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Ringworld is a Hugo, Nebula, and Locus award-winning 1970 science fiction novel by Larry Niven, set in his Known Space universe and considered a classic of science fiction literature. It is followed by three sequels, and preceded by three prequels, and ties into numerous other books set in Known Space. Ringworld won the Hugo Award in 1970,[1] as well as both the Nebula and Locus Awards in 1971.[2]


Plot summary

The novel opens in the year 2855 with Louis Gridley Wu stepping out of a transfer booth, a teleportation kiosk, in Beirut, thus entering yet another time zone. Louis, after having escaped the festivities of his own 200th birthday, is now bar-hopping the world, jumping west and always staying behind the local midnight in order to extend his birthday as long as possible.

Despite his age, Louis turns out to be in perfect physical condition owing to a combination of advanced medical technology and boosterspice, a drug that extends human life. However, though he is healthy, rich and intelligent, Louis is growing bored. Having lived for two centuries, he has experienced life thoroughly and people in general are getting on his nerves. Between transfer booths he considers another sabbatical—a trip to and beyond the reaches of Known Space, all alone in a spaceship for a year or more, until he begins to yearn for people's company again—when all of a sudden the transfer booth materializes him in a sunlit hotel room, rather than the nocturnal Seville he had set its control for.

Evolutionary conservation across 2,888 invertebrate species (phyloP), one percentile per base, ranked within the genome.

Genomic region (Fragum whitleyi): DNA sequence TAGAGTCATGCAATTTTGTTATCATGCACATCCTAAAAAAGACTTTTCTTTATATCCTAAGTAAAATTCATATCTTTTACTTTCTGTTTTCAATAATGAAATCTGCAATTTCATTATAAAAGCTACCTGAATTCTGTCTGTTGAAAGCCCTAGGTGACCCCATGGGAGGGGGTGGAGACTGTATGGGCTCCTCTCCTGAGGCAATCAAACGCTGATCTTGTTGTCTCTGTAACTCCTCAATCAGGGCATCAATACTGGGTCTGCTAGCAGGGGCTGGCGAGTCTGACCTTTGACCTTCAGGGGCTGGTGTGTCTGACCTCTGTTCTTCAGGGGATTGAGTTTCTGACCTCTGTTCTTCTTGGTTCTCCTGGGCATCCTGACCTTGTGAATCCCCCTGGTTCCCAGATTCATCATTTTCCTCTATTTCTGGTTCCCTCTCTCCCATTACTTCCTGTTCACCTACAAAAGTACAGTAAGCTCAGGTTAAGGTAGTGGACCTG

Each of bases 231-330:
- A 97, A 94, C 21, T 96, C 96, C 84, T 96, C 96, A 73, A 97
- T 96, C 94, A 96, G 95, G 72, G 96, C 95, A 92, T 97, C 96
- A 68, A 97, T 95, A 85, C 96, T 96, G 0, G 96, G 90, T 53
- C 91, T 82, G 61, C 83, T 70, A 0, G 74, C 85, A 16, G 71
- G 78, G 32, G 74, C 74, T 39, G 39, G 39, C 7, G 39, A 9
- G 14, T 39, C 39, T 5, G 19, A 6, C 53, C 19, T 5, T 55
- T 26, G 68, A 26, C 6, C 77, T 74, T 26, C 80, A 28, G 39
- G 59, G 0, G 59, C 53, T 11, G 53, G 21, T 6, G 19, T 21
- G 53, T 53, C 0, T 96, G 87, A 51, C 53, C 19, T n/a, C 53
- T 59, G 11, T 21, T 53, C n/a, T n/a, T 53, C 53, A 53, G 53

Facing him is an alien with three legs, no arms and two heads. The alien introduces himself as Nessus and Louis recognizes him for a Pierson's Puppeteer, a species that had the most advanced technology in Known Space but vanished from the region before Louis was born. Nessus has been ordered to hire three mercenaries to do the things he himself dares not. Louis is on top of his list of candidates.

With Nessus being secretive about the mission, Louis is reluctant to join, but when the Puppeteer eventually shows Louis a blurry picture of a distant star with a ring around it, the bored Louis immediately signs up: this ring turns out to be the Ringworld, an artificial circular strip of world with spin for surface gravity, orbiting the star. The Puppeteers, fleeing from the galaxy, have spotted this artifact in their path; since they are cowards, the sheer power of whatever has created such a structure frightens them profoundly. Hence, Nessus' mission is to assemble a team, visit the Ringworld and see whether it poses a threat to his species. Payment to the expedition's members will be the Long Shot, the extremely fast ship depicted in the story "At the Core", that Beowulf Shaeffer rode to the galactic core and back, centuries earlier.

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